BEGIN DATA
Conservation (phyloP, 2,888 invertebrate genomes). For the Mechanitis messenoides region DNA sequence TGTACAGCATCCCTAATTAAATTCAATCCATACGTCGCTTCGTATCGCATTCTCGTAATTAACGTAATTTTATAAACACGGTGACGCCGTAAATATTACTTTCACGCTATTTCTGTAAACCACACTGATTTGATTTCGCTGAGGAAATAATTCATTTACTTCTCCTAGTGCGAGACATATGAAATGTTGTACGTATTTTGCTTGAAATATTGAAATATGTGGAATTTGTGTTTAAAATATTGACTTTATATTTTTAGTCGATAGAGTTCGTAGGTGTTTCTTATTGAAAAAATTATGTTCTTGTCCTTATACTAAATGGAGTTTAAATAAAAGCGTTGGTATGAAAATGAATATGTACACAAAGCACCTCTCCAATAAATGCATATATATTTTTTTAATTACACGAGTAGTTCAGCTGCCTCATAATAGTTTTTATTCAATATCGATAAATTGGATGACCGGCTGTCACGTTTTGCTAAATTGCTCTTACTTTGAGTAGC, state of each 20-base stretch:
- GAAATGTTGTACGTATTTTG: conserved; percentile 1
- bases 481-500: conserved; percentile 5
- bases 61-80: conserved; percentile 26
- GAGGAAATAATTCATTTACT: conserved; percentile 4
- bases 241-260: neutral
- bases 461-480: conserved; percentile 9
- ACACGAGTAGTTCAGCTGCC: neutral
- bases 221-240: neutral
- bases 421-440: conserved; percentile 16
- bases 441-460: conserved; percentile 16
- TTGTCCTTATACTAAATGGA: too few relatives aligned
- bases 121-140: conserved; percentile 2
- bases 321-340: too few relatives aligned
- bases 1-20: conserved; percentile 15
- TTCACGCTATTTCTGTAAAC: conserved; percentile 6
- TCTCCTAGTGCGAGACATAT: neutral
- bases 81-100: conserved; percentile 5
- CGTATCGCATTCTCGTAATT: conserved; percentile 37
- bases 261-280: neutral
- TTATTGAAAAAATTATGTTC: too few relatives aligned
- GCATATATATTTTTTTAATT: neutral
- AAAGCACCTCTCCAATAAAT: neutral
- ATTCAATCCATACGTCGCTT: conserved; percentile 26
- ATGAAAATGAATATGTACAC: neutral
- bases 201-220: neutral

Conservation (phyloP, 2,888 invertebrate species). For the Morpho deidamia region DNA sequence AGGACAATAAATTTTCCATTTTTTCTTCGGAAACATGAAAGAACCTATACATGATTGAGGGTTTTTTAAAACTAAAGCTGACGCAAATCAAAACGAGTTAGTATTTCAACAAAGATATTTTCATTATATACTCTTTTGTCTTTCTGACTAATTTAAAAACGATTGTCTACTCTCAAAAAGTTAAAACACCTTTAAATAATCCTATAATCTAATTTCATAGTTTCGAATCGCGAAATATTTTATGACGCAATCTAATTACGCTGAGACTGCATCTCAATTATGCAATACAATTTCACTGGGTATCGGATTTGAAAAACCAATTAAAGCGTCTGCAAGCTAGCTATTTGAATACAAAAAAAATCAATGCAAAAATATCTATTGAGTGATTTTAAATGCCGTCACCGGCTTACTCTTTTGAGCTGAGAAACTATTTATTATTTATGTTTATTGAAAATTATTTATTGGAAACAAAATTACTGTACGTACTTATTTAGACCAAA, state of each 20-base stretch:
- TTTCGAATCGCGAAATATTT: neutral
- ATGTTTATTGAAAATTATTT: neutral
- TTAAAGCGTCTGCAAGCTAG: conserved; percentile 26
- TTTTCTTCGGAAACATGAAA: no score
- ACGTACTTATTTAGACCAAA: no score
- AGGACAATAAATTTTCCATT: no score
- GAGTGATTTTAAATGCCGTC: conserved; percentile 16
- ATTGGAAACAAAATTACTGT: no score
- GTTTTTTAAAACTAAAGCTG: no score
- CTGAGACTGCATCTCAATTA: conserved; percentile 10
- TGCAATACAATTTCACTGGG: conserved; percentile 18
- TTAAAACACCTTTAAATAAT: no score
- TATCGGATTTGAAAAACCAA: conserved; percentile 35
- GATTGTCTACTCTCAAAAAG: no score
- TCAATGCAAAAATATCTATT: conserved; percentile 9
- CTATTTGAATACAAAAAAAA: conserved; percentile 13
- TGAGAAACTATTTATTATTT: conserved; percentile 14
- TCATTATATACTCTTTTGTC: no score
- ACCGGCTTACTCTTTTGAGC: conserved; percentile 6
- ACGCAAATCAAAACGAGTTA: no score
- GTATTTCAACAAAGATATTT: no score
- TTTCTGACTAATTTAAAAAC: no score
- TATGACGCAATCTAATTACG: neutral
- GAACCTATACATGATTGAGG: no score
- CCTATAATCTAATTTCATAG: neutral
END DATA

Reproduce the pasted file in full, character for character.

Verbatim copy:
Conservation (phyloP, 2,888 invertebrate genomes). For the Mechanitis messenoides region DNA sequence TGTACAGCATCCCTAATTAAATTCAATCCATACGTCGCTTCGTATCGCATTCTCGTAATTAACGTAATTTTATAAACACGGTGACGCCGTAAATATTACTTTCACGCTATTTCTGTAAACCACACTGATTTGATTTCGCTGAGGAAATAATTCATTTACTTCTCCTAGTGCGAGACATATGAAATGTTGTACGTATTTTGCTTGAAATATTGAAATATGTGGAATTTGTGTTTAAAATATTGACTTTATATTTTTAGTCGATAGAGTTCGTAGGTGTTTCTTATTGAAAAAATTATGTTCTTGTCCTTATACTAAATGGAGTTTAAATAAAAGCGTTGGTATGAAAATGAATATGTACACAAAGCACCTCTCCAATAAATGCATATATATTTTTTTAATTACACGAGTAGTTCAGCTGCCTCATAATAGTTTTTATTCAATATCGATAAATTGGATGACCGGCTGTCACGTTTTGCTAAATTGCTCTTACTTTGAGTAGC, state of each 20-base stretch:
- GAAATGTTGTACGTATTTTG: conserved; percentile 1
- bases 481-500: conserved; percentile 5
- bases 61-80: conserved; percentile 26
- GAGGAAATAATTCATTTACT: conserved; percentile 4
- bases 241-260: neutral
- bases 461-480: conserved; percentile 9
- ACACGAGTAGTTCAGCTGCC: neutral
- bases 221-240: neutral
- bases 421-440: conserved; percentile 16
- bases 441-460: conserved; percentile 16
- TTGTCCTTATACTAAATGGA: too few relatives aligned
- bases 121-140: conserved; percentile 2
- bases 321-340: too few relatives aligned
- bases 1-20: conserved; percentile 15
- TTCACGCTATTTCTGTAAAC: conserved; percentile 6
- TCTCCTAGTGCGAGACATAT: neutral
- bases 81-100: conserved; percentile 5
- CGTATCGCATTCTCGTAATT: conserved; percentile 37
- bases 261-280: neutral
- TTATTGAAAAAATTATGTTC: too few relatives aligned
- GCATATATATTTTTTTAATT: neutral
- AAAGCACCTCTCCAATAAAT: neutral
- ATTCAATCCATACGTCGCTT: conserved; percentile 26
- ATGAAAATGAATATGTACAC: neutral
- bases 201-220: neutral

Conservation (phyloP, 2,888 invertebrate species). For the Morpho deidamia region DNA sequence AGGACAATAAATTTTCCATTTTTTCTTCGGAAACATGAAAGAACCTATACATGATTGAGGGTTTTTTAAAACTAAAGCTGACGCAAATCAAAACGAGTTAGTATTTCAACAAAGATATTTTCATTATATACTCTTTTGTCTTTCTGACTAATTTAAAAACGATTGTCTACTCTCAAAAAGTTAAAACACCTTTAAATAATCCTATAATCTAATTTCATAGTTTCGAATCGCGAAATATTTTATGACGCAATCTAATTACGCTGAGACTGCATCTCAATTATGCAATACAATTTCACTGGGTATCGGATTTGAAAAACCAATTAAAGCGTCTGCAAGCTAGCTATTTGAATACAAAAAAAATCAATGCAAAAATATCTATTGAGTGATTTTAAATGCCGTCACCGGCTTACTCTTTTGAGCTGAGAAACTATTTATTATTTATGTTTATTGAAAATTATTTATTGGAAACAAAATTACTGTACGTACTTATTTAGACCAAA, state of each 20-base stretch:
- TTTCGAATCGCGAAATATTT: neutral
- ATGTTTATTGAAAATTATTT: neutral
- TTAAAGCGTCTGCAAGCTAG: conserved; percentile 26
- TTTTCTTCGGAAACATGAAA: no score
- ACGTACTTATTTAGACCAAA: no score
- AGGACAATAAATTTTCCATT: no score
- GAGTGATTTTAAATGCCGTC: conserved; percentile 16
- ATTGGAAACAAAATTACTGT: no score
- GTTTTTTAAAACTAAAGCTG: no score
- CTGAGACTGCATCTCAATTA: conserved; percentile 10
- TGCAATACAATTTCACTGGG: conserved; percentile 18
- TTAAAACACCTTTAAATAAT: no score
- TATCGGATTTGAAAAACCAA: conserved; percentile 35
- GATTGTCTACTCTCAAAAAG: no score
- TCAATGCAAAAATATCTATT: conserved; percentile 9
- CTATTTGAATACAAAAAAAA: conserved; percentile 13
- TGAGAAACTATTTATTATTT: conserved; percentile 14
- TCATTATATACTCTTTTGTC: no score
- ACCGGCTTACTCTTTTGAGC: conserved; percentile 6
- ACGCAAATCAAAACGAGTTA: no score
- GTATTTCAACAAAGATATTT: no score
- TTTCTGACTAATTTAAAAAC: no score
- TATGACGCAATCTAATTACG: neutral
- GAACCTATACATGATTGAGG: no score
- CCTATAATCTAATTTCATAG: neutral